Zett, in a very weakened state, was able to see a rainbow, impressed by all that light. However, just as he was about to become a storm of darkness, Gritta came in time to get him in her Kurainer, allowing him to stay alive , and brought him back in the depth of the darkness.
The fight was at last over, but because they had become adults again, the Toqger believed they weren't able to go back to their town, where noone would recognize them. But, to their delight, the heroes realized that their families were able to recognize them despite their adult bodies, because they had enough imagination to do so. Thanks to that, they were able to become kids again, and start their ordinary lives again in their town, with their families, while Conductor, Tickett, Wagon and Akira left in the Rainbow Line.
2) Thoughts about the final arc
A final arc is more often than not very emotional, because it's the final confrontation between heroes and villains, and the final fight is often very intense, with the heroes ending up more often than not in a desperate situation before at last overcoming their enemies.
However, in Toqger's case, several elements made the final arc feel underwhelming compared to many other final arcs in sentai :
- First, and it's the biggest issue, Zett didn't really have the personality expected from a Big Bad : while most Big Bads were pretty much preparing their attack again Earth and the heroes, in Zett's case, his desire to cover the world with darkness feels like it came like a whim, and in complete contradiction with his previous desires. And indeed, while he still started attacking the surface, the viewer is never convinced he really wants to do it. And indeed, when he was winning against Right, covering the world in darkness, he seemed bored, annoyed by the frailty of the light. Contrarywise, whenever he was seeing light starting to overcome darkness, he felt excited again, and he pretty much let his castle being destroyed by the Resshas without even trying to defend it. And when he saw Right with all his energy again, he laughed with delight, seeing so much shining in his opponent. Zett always seemed that he hated his generals much more than he hated his enemies. In fact, when Zett confronted Gritta about helping the Toqger, he pretty much not only spared her, but even protected her from Nero and Mork , who wanted her dead.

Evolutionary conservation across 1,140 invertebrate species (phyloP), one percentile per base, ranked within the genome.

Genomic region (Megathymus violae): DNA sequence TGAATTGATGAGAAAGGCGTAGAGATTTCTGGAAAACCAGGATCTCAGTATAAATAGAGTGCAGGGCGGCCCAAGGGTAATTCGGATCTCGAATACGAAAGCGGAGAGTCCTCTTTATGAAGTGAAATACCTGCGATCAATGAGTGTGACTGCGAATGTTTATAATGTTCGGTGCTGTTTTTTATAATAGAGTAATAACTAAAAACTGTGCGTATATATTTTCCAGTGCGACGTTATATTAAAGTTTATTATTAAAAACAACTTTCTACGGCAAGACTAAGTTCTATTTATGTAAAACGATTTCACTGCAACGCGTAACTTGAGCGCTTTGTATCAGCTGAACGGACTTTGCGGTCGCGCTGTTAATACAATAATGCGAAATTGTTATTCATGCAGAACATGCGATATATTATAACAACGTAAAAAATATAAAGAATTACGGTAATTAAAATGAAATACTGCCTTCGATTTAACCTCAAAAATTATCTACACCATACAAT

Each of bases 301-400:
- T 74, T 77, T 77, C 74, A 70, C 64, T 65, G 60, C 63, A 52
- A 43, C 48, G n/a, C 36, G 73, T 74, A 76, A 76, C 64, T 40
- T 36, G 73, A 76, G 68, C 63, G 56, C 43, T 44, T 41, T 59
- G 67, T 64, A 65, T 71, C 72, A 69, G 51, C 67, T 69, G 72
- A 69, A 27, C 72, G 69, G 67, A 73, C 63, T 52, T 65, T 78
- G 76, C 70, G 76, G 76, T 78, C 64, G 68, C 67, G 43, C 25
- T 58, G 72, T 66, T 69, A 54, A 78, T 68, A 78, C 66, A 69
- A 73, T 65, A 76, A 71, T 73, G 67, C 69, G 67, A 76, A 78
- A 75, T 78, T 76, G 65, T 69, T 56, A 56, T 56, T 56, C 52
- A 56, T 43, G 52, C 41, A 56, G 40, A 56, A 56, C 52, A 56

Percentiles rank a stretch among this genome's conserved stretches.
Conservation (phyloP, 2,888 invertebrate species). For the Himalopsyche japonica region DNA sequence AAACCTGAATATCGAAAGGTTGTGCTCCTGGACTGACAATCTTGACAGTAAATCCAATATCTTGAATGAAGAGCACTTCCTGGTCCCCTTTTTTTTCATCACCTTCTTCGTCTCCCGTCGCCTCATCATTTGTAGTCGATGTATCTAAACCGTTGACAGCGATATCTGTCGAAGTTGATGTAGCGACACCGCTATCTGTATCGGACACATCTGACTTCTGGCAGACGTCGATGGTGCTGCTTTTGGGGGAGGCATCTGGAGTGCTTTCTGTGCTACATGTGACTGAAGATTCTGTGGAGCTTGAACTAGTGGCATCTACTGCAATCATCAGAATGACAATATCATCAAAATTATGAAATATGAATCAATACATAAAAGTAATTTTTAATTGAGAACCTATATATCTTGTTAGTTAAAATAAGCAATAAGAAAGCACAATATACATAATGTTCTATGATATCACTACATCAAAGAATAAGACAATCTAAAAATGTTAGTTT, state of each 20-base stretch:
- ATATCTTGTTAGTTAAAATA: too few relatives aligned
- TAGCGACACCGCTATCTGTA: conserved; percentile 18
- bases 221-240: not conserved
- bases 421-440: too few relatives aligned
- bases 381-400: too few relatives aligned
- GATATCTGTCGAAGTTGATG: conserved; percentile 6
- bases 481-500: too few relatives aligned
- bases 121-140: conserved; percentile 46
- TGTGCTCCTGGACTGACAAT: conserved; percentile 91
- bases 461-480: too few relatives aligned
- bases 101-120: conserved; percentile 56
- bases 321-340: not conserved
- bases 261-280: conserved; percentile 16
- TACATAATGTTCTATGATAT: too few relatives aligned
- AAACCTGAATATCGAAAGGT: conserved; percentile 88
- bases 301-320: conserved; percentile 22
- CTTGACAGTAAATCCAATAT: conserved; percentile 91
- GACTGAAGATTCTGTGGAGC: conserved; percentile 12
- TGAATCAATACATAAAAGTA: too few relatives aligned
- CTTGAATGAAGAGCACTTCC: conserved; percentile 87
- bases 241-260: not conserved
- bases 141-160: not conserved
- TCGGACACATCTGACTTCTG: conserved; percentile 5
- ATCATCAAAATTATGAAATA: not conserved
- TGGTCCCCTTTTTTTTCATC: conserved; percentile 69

In fact, it's more than obvious that what Zett really wanted was to see a great shining, not cover the world with darkness. As such, despite being very powerful, he never really felt like a very dangerous enemy, because deep down, Zett felt like he wanted to lose against the heroes. In fact, he pretty much did all the dirty job for them, by destroying his own generals. And it's telling that having him survive at the end was pretty much a relief, because I never felt he really deserved to die. For a Big Bad, it's pretty weird, and it doesn't really make fights against such a character feel heroic. I often felt that Zett was pretty much bullied by most characters, being blamed for events that he never really wanted and only was part of because others have started it.
- Second issue, the real reason the Toqger struggled agains the Shadow Line was mostly because Right behaved like an idiot, trying to defeat the Shadow Line almost by himself, as if his friends would accept to leave him alone. While Right may have had good intentions, by allowing them to become children again, the fact the Toqger managed to become children back pretty easily at the end made Right's sacrifice feel pretty much pointless and even dangerous, especially as the President of the Rainbow Line seemed to know they would be able to get back into their normal lives.
When one looks at the final arc, it feels like the final fight could have ended much earlier if all the heroes had stayed together. Because of the way all the issues were solved pretty easily at the end, the final fight didn't end up having the edge expected as such.
- Third issue, despite the message of "we need to be together to win", most of the Toqgers not named Right ended up being pretty irrelevant and sidelined in the final fight. At the end, their most relevant contribution was to give their Toqresshas to Right to allow him to become Toqrainbow, and Right ended up doing most of the final fight. In fact, the ones responsible for the turning point of the confrontation weren't them ... but Right's mother with her light, a civilian.
They didn't even defeat Morc and Nero, even if they had the potential to do so, with Zett being the one responsible for their deaths, by absorbing them.
Likewise, in the Shadow Line side, Morc and Nero were pretty much irrelevant themselves. While Nero confronted several times Akira/Zaram, their confrontations were always in the sidelines. Mork was even worse, being mostly a witness of the events. At the end, the two generals were nothing more than willing tools, that Zett used and destroyed without any remorse or gratitude.
Having the final fight being pretty much a Right vs Zett showdown, with all the other characters sidelined, didn't feel really like a real final sentai fight.